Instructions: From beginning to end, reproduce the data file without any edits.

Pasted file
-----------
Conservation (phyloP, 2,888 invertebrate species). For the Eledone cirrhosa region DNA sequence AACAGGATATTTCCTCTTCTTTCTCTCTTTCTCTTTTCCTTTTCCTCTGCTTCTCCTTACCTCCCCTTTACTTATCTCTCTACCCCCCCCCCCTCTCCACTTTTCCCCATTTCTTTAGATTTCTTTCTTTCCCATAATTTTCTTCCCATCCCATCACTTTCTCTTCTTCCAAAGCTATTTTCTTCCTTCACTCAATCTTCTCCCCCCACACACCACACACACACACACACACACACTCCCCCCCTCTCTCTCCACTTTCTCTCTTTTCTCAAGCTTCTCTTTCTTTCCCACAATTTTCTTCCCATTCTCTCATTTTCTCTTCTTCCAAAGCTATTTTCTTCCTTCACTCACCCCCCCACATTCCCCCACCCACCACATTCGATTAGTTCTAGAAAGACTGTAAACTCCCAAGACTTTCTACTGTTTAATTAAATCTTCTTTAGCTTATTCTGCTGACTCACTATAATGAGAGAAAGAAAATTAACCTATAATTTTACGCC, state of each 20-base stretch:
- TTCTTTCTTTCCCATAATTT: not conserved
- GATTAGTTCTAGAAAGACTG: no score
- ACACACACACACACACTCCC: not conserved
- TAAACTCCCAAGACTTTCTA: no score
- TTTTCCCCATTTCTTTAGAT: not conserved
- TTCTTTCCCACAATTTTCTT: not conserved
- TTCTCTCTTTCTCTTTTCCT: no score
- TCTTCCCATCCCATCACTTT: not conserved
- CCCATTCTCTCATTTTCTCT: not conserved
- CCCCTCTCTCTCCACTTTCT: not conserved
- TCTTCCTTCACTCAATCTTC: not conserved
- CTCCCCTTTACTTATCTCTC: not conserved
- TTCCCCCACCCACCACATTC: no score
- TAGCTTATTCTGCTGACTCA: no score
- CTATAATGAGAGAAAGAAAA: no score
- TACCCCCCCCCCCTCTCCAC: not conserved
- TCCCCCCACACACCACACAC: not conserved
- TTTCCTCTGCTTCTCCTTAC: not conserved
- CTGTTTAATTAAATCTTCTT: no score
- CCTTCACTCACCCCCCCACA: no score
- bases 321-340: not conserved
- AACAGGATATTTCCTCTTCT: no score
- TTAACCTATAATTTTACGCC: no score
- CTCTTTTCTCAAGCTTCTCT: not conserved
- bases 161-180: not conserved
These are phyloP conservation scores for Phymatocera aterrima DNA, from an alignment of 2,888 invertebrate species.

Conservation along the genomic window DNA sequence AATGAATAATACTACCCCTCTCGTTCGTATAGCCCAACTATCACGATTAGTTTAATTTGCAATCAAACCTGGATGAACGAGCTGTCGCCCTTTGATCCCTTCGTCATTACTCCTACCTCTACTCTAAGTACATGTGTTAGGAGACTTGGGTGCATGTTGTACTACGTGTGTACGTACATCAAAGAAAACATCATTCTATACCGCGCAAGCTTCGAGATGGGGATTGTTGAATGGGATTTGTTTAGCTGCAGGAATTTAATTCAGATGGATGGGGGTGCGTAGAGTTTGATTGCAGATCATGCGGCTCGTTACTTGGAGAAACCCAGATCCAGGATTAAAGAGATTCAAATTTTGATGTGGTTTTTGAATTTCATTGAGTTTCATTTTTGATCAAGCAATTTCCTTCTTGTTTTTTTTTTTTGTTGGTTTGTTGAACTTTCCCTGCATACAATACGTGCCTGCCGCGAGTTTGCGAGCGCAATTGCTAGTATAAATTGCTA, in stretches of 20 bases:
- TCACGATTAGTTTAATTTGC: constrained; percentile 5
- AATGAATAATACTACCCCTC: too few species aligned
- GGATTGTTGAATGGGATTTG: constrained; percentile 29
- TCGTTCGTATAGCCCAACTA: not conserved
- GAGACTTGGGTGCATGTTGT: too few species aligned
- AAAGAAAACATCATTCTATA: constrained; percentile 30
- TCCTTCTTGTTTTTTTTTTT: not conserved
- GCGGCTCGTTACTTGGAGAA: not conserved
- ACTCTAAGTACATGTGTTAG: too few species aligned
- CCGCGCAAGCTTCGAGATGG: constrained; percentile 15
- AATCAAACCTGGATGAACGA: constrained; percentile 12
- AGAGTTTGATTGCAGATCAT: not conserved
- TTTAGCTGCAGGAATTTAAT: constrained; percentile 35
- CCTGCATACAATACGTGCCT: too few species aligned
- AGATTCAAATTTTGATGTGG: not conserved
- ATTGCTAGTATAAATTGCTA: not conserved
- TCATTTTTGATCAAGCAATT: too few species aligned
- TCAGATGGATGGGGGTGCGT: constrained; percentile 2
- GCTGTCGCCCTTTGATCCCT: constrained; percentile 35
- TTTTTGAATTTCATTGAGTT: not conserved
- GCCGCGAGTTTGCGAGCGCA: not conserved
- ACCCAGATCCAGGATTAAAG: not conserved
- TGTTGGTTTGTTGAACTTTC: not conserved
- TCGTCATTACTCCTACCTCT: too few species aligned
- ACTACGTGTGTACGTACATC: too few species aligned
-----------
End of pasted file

Conservation (phyloP, 2,888 invertebrate species). For the Eledone cirrhosa region DNA sequence AACAGGATATTTCCTCTTCTTTCTCTCTTTCTCTTTTCCTTTTCCTCTGCTTCTCCTTACCTCCCCTTTACTTATCTCTCTACCCCCCCCCCCTCTCCACTTTTCCCCATTTCTTTAGATTTCTTTCTTTCCCATAATTTTCTTCCCATCCCATCACTTTCTCTTCTTCCAAAGCTATTTTCTTCCTTCACTCAATCTTCTCCCCCCACACACCACACACACACACACACACACACTCCCCCCCTCTCTCTCCACTTTCTCTCTTTTCTCAAGCTTCTCTTTCTTTCCCACAATTTTCTTCCCATTCTCTCATTTTCTCTTCTTCCAAAGCTATTTTCTTCCTTCACTCACCCCCCCACATTCCCCCACCCACCACATTCGATTAGTTCTAGAAAGACTGTAAACTCCCAAGACTTTCTACTGTTTAATTAAATCTTCTTTAGCTTATTCTGCTGACTCACTATAATGAGAGAAAGAAAATTAACCTATAATTTTACGCC, state of each 20-base stretch:
- TTCTTTCTTTCCCATAATTT: not conserved
- GATTAGTTCTAGAAAGACTG: no score
- ACACACACACACACACTCCC: not conserved
- TAAACTCCCAAGACTTTCTA: no score
- TTTTCCCCATTTCTTTAGAT: not conserved
- TTCTTTCCCACAATTTTCTT: not conserved
- TTCTCTCTTTCTCTTTTCCT: no score
- TCTTCCCATCCCATCACTTT: not conserved
- CCCATTCTCTCATTTTCTCT: not conserved
- CCCCTCTCTCTCCACTTTCT: not conserved
- TCTTCCTTCACTCAATCTTC: not conserved
- CTCCCCTTTACTTATCTCTC: not conserved
- TTCCCCCACCCACCACATTC: no score
- TAGCTTATTCTGCTGACTCA: no score
- CTATAATGAGAGAAAGAAAA: no score
- TACCCCCCCCCCCTCTCCAC: not conserved
- TCCCCCCACACACCACACAC: not conserved
- TTTCCTCTGCTTCTCCTTAC: not conserved
- CTGTTTAATTAAATCTTCTT: no score
- CCTTCACTCACCCCCCCACA: no score
- bases 321-340: not conserved
- AACAGGATATTTCCTCTTCT: no score
- TTAACCTATAATTTTACGCC: no score
- CTCTTTTCTCAAGCTTCTCT: not conserved
- bases 161-180: not conserved
These are phyloP conservation scores for Phymatocera aterrima DNA, from an alignment of 2,888 invertebrate species.

Conservation along the genomic window DNA sequence AATGAATAATACTACCCCTCTCGTTCGTATAGCCCAACTATCACGATTAGTTTAATTTGCAATCAAACCTGGATGAACGAGCTGTCGCCCTTTGATCCCTTCGTCATTACTCCTACCTCTACTCTAAGTACATGTGTTAGGAGACTTGGGTGCATGTTGTACTACGTGTGTACGTACATCAAAGAAAACATCATTCTATACCGCGCAAGCTTCGAGATGGGGATTGTTGAATGGGATTTGTTTAGCTGCAGGAATTTAATTCAGATGGATGGGGGTGCGTAGAGTTTGATTGCAGATCATGCGGCTCGTTACTTGGAGAAACCCAGATCCAGGATTAAAGAGATTCAAATTTTGATGTGGTTTTTGAATTTCATTGAGTTTCATTTTTGATCAAGCAATTTCCTTCTTGTTTTTTTTTTTTGTTGGTTTGTTGAACTTTCCCTGCATACAATACGTGCCTGCCGCGAGTTTGCGAGCGCAATTGCTAGTATAAATTGCTA, in stretches of 20 bases:
- TCACGATTAGTTTAATTTGC: constrained; percentile 5
- AATGAATAATACTACCCCTC: too few species aligned
- GGATTGTTGAATGGGATTTG: constrained; percentile 29
- TCGTTCGTATAGCCCAACTA: not conserved
- GAGACTTGGGTGCATGTTGT: too few species aligned
- AAAGAAAACATCATTCTATA: constrained; percentile 30
- TCCTTCTTGTTTTTTTTTTT: not conserved
- GCGGCTCGTTACTTGGAGAA: not conserved
- ACTCTAAGTACATGTGTTAG: too few species aligned
- CCGCGCAAGCTTCGAGATGG: constrained; percentile 15
- AATCAAACCTGGATGAACGA: constrained; percentile 12
- AGAGTTTGATTGCAGATCAT: not conserved
- TTTAGCTGCAGGAATTTAAT: constrained; percentile 35
- CCTGCATACAATACGTGCCT: too few species aligned
- AGATTCAAATTTTGATGTGG: not conserved
- ATTGCTAGTATAAATTGCTA: not conserved
- TCATTTTTGATCAAGCAATT: too few species aligned
- TCAGATGGATGGGGGTGCGT: constrained; percentile 2
- GCTGTCGCCCTTTGATCCCT: constrained; percentile 35
- TTTTTGAATTTCATTGAGTT: not conserved
- GCCGCGAGTTTGCGAGCGCA: not conserved
- ACCCAGATCCAGGATTAAAG: not conserved
- TGTTGGTTTGTTGAACTTTC: not conserved
- TCGTCATTACTCCTACCTCT: too few species aligned
- ACTACGTGTGTACGTACATC: too few species aligned